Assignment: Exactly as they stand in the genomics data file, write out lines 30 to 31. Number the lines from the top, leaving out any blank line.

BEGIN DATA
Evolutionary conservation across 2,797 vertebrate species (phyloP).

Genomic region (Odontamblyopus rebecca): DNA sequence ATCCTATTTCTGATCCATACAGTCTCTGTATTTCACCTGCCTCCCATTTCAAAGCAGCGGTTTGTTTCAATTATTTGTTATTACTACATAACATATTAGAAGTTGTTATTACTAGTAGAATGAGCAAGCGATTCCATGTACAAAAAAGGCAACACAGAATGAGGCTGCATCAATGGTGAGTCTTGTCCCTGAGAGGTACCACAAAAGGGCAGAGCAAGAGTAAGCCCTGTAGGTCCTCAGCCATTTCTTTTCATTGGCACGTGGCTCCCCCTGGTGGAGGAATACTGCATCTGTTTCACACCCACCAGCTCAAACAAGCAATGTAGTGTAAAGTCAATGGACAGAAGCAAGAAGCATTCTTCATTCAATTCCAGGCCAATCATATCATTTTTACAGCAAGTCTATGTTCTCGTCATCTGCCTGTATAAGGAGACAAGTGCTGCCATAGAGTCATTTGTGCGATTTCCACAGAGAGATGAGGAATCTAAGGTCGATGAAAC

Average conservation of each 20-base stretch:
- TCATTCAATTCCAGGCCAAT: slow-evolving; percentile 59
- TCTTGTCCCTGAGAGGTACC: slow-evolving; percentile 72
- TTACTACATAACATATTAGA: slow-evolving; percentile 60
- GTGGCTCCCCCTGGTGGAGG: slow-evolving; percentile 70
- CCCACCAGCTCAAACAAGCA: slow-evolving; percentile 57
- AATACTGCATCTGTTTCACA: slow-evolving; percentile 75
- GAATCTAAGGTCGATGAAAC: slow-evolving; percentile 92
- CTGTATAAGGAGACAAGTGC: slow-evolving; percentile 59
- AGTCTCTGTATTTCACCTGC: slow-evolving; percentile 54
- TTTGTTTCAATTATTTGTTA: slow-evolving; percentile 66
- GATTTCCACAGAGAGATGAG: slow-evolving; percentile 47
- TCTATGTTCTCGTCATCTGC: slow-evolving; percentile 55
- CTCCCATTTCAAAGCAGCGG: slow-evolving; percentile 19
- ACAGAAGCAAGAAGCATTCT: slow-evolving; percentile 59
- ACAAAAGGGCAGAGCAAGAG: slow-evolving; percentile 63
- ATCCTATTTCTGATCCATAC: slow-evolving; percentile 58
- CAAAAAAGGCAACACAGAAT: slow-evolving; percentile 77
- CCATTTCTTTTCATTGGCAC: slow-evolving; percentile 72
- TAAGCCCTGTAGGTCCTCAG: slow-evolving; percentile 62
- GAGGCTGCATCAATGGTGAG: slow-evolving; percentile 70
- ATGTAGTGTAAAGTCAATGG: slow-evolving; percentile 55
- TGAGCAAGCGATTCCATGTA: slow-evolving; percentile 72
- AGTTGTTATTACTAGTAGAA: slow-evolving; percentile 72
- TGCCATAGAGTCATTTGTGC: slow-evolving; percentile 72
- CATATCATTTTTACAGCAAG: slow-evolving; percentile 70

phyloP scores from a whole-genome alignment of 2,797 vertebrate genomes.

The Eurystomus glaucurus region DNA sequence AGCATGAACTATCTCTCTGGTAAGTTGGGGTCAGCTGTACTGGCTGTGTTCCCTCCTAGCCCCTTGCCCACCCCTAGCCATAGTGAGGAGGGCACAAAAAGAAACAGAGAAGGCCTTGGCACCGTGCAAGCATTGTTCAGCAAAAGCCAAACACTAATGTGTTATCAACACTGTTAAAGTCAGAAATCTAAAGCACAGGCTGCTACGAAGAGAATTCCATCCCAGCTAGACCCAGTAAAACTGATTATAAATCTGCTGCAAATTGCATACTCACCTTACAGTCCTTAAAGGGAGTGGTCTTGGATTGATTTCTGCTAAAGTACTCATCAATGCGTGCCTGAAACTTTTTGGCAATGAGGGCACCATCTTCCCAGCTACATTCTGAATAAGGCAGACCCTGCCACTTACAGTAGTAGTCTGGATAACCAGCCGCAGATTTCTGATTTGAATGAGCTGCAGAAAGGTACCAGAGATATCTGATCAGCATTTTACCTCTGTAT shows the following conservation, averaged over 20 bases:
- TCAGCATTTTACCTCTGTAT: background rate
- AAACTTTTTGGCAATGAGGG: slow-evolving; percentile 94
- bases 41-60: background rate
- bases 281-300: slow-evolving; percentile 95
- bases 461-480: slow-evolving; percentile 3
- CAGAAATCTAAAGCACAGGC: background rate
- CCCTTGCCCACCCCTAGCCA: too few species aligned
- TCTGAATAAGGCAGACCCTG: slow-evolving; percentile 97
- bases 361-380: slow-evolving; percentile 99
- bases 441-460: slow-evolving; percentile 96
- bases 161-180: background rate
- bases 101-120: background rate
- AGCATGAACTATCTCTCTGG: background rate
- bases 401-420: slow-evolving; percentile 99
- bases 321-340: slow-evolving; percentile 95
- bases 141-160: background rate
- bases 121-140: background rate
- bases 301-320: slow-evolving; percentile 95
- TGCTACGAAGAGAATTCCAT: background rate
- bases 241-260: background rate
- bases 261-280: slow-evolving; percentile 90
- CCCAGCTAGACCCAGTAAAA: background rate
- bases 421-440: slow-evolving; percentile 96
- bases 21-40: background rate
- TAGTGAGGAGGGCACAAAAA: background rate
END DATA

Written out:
The Eurystomus glaucurus region DNA sequence AGCATGAACTATCTCTCTGGTAAGTTGGGGTCAGCTGTACTGGCTGTGTTCCCTCCTAGCCCCTTGCCCACCCCTAGCCATAGTGAGGAGGGCACAAAAAGAAACAGAGAAGGCCTTGGCACCGTGCAAGCATTGTTCAGCAAAAGCCAAACACTAATGTGTTATCAACACTGTTAAAGTCAGAAATCTAAAGCACAGGCTGCTACGAAGAGAATTCCATCCCAGCTAGACCCAGTAAAACTGATTATAAATCTGCTGCAAATTGCATACTCACCTTACAGTCCTTAAAGGGAGTGGTCTTGGATTGATTTCTGCTAAAGTACTCATCAATGCGTGCCTGAAACTTTTTGGCAATGAGGGCACCATCTTCCCAGCTACATTCTGAATAAGGCAGACCCTGCCACTTACAGTAGTAGTCTGGATAACCAGCCGCAGATTTCTGATTTGAATGAGCTGCAGAAAGGTACCAGAGATATCTGATCAGCATTTTACCTCTGTAT shows the following conservation, averaged over 20 bases:
- TCAGCATTTTACCTCTGTAT: background rate